Jovian Challenge Solved
|From:||Christian Thalmann <cinga@...>|
|Date:||Monday, April 8, 2002, 21:21|
Find a reasonably plausible scenario where the Jovian language could
develop from High Latin, preferably in a hard sci-fi setting.
Do you guys consider the following solution-in-a-nutshell plausible?
- Humans colonize planet by means of a sub-light ship carrying a
- Planet gets cut off from wormhole network for some reason
(lack of resources, accident, sabotage, war on Earth, whatever)
shortly after colonization.
- Colony planet regresses in technological level when the settlements
expand more rapidly than the technological infrastructure can.
- Planet possesses a 4th generation AI known as Jovian XIV.
- People are divided in a sophisticated but scantly manned
"foundation" of techs and a general public with very little
scientific education, which starts to think of the AI as a God.
- After unrests bordering on holy civil war, AI finds out that
playing God is easier on the people and on its resources than trying
to pop their soap bubble and get the idea of a mechanical mind into
- General public dislikes techs for their respectlessness towards the
AI, and techs consider general public mostly ignorant peasants.
- AI has a knack for antique culture and adopts Latin as its language
of communicating with the people, which helps the mystical deity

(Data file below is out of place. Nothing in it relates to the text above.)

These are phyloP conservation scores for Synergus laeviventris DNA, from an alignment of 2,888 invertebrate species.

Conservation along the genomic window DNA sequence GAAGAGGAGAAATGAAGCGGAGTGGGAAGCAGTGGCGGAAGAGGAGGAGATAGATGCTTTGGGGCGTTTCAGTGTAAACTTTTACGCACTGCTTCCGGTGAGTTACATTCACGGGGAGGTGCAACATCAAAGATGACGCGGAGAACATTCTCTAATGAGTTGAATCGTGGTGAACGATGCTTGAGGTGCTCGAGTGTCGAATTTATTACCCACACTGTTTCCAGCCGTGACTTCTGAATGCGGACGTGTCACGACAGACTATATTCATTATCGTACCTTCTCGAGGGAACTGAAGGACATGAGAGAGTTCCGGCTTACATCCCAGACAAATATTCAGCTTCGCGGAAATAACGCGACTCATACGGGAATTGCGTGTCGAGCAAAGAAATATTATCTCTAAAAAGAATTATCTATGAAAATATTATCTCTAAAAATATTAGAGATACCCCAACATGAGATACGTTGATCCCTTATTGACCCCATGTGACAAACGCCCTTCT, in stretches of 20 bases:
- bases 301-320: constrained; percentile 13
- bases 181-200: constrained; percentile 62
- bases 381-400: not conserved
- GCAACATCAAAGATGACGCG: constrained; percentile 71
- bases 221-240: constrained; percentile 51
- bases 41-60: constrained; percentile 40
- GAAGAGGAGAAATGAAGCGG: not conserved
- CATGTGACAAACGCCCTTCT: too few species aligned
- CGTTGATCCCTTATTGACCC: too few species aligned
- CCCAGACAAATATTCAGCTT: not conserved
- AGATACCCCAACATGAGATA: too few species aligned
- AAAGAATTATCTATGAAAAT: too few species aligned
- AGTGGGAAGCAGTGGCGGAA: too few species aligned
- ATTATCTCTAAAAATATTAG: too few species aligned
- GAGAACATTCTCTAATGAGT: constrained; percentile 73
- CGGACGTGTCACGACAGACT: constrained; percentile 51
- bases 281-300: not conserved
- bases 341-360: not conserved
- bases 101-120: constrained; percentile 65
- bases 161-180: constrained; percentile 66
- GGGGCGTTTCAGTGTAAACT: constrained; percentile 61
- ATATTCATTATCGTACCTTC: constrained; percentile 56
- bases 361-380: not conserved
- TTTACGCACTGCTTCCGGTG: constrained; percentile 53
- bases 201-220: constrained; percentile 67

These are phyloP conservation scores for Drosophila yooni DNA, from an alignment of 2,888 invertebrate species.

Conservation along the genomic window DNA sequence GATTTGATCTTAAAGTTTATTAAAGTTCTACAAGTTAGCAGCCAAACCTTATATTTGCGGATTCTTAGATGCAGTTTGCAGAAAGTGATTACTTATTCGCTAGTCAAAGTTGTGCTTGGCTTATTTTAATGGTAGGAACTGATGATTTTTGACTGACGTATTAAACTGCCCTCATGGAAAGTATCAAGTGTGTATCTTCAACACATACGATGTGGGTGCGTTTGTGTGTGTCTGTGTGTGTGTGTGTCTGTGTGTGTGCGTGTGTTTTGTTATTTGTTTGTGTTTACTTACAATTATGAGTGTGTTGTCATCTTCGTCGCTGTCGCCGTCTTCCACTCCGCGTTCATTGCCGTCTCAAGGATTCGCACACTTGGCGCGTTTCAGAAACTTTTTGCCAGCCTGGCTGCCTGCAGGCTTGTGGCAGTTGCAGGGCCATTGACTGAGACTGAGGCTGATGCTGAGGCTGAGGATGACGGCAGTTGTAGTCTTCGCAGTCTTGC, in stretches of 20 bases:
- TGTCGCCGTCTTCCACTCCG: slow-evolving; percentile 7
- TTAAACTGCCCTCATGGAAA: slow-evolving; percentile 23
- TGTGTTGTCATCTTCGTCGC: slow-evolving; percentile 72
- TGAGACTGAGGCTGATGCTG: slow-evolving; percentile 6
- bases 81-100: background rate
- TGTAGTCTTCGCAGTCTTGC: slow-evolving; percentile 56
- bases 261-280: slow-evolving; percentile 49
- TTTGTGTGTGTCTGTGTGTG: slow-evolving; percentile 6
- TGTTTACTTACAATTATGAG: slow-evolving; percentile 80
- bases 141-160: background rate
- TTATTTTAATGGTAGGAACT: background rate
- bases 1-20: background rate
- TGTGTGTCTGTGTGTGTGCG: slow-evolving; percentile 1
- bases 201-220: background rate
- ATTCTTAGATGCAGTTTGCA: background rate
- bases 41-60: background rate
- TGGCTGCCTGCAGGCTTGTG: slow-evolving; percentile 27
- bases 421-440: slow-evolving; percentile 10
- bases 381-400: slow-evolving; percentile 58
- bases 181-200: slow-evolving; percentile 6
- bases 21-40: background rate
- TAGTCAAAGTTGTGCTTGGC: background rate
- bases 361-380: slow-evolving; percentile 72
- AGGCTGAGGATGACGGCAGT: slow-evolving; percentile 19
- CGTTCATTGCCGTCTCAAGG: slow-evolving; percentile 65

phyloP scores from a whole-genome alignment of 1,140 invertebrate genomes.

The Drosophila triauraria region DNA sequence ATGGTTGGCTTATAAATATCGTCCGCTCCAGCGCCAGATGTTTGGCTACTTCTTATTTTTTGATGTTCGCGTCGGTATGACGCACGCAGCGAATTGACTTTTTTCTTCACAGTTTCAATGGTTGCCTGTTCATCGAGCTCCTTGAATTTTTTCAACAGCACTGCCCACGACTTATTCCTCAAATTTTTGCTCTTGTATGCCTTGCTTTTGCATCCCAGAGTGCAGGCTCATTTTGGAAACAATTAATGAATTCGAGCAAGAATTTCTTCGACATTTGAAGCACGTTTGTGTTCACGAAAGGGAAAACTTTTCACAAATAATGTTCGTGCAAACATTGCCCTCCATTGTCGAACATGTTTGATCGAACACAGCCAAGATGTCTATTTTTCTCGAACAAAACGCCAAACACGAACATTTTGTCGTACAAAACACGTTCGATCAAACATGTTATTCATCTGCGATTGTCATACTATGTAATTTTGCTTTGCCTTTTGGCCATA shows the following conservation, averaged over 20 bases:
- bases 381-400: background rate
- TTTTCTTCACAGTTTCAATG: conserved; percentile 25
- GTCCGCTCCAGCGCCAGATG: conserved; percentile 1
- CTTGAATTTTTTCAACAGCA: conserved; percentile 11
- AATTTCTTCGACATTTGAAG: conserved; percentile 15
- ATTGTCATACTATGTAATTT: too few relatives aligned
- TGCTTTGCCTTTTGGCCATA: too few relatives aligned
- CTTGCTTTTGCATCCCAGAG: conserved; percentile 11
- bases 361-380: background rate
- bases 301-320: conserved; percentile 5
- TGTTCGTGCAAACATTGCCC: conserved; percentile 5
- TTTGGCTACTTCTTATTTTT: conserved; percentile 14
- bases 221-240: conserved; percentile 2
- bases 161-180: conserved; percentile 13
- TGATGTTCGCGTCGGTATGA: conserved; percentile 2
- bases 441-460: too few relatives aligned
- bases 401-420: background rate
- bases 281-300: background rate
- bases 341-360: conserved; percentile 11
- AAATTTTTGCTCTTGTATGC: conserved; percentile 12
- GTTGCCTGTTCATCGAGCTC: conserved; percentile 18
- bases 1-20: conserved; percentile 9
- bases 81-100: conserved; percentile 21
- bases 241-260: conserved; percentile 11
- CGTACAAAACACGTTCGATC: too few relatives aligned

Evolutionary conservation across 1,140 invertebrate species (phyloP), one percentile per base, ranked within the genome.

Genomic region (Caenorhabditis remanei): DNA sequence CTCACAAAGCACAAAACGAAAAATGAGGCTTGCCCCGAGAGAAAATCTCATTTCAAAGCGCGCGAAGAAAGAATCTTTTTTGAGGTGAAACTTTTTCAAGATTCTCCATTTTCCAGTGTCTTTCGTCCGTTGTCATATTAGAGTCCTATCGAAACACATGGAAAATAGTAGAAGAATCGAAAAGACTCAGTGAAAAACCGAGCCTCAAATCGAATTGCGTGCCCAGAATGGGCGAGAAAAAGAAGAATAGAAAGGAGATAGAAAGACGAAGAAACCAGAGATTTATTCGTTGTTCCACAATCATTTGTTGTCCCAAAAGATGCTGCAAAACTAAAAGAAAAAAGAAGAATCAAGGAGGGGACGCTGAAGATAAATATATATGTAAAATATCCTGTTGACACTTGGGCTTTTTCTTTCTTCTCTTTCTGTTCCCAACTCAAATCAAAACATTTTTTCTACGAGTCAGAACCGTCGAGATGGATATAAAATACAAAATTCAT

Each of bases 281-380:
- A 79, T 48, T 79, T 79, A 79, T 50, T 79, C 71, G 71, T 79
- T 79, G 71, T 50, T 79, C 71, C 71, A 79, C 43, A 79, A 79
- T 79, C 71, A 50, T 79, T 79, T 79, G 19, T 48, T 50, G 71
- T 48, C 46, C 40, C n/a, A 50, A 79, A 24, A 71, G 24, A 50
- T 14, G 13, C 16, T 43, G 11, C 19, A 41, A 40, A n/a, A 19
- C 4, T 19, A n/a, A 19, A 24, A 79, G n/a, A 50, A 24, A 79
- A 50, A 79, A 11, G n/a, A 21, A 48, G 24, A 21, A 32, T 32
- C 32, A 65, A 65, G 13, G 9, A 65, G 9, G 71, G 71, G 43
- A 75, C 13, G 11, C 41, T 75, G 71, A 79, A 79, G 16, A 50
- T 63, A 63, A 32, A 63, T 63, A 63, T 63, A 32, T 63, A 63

- With time, as technology begins to catch up its deficit in the
cities, more and more people want to be educated and understand the
language of God. Latin becomes High Language of the People.
- Latin quickly wears down in the mouths of the high society,
- Jovian, being simpler than Latin, spreads to the middle class and
eventually becomes the lingua franca.
- The people think the AI's inscription "Jovian XIV" is its name...
in the Jovian language, they call him Joevan Xy /"jAjv@n Sy:/.)
Though Joevan itself might use another name when referring to itself.
Gods usually have many names.
- I imagine its relationship to the techs being rather
matter-of-factly. It's not too fond of them because they don't
worship it like the general people, but appreciates their
maintenance work and their philosophical discussions. =)
Centuries later, the proliferation of technology and raising of
living standards has long put and end to the notion of Joevan being
a deity. The language remains though.
-- Christian Thalmann